‘They transformed in front of us’

An interview with Carolina Vasilikou, University of Reading, and Yiorgos Papamanousakis, Urban Transcripts

Leyla Salih

The Design Exchange Partnerships are fifteen AHRC-funded research projects integral to the Future Observatory programme. Each funded project brings researchers into collaboration with non-academic partners, such as local councils and businesses, to address the climate crisis. In this interview series we highlight a particular project; its aims, obstacles and ambitions going forward.

We can learn a lot through games. Whether through playground hopscotch or dinner table monopoly, games can help us discover an empathetic side, an aptitude for teamwork or simply a bad loser in the family. What can play teach us about wider society? Can we utilise gamification and the culture of play to facilitate positive behavioural changes while facing the climate crisis? The team behind ZeroCity+ are looking to find out. This Design Exchange Partnership project brings together Yiorgos Papamanousakis of Urban Transcripts, non-profit urban development consultancy, and Dr Carolina Vasilikou, a lecturer in Architecture at the University of Reading and Dr Felipe Lanuza, research associate at the University of Reading, to develop a game facilitating dialogue on the climate crisis between policymakers and citizens. Future Observatory’s Leyla Salih spoke with the researchers to discover more about how we can use play as a tool for meaningful engagement in the making of our cities.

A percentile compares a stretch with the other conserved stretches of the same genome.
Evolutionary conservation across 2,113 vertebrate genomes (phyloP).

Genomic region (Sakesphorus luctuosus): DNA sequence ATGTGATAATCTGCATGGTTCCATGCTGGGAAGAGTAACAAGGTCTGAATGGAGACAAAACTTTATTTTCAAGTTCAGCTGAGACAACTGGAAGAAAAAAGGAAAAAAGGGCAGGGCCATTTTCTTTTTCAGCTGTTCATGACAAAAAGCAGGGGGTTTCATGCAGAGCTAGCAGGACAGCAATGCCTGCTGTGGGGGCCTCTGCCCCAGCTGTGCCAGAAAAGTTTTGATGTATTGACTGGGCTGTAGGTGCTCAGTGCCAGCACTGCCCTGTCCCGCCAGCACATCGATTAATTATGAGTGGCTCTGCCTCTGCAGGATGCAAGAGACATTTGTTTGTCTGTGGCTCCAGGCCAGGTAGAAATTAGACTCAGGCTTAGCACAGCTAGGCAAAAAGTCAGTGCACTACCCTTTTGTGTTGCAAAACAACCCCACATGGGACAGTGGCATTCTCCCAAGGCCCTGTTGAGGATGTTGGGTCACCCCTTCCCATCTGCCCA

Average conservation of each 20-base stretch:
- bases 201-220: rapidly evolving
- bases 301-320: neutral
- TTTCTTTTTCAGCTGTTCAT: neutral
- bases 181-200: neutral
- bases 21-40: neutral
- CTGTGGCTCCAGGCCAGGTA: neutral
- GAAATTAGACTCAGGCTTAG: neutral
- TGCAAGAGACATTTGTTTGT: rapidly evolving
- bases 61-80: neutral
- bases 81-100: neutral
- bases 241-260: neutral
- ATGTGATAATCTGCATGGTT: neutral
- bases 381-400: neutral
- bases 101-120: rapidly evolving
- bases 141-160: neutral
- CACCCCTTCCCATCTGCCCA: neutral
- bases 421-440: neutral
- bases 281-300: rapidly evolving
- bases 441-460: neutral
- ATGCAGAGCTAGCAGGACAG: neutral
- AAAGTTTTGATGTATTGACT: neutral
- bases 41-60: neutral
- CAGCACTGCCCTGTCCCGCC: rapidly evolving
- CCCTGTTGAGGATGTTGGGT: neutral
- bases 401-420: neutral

Can you give me an overview of your research?


ZeroCity+ is a project that looks at how an urban game can help individuals, communities and institutions speak to each other, communicate with each other around the climate emergency and actions that help mitigate aspects of climate change and create really actionable strategies that can find their place into policy making.  


How did the partnership between Urban Transcripts and the University of Reading materialise and evolve?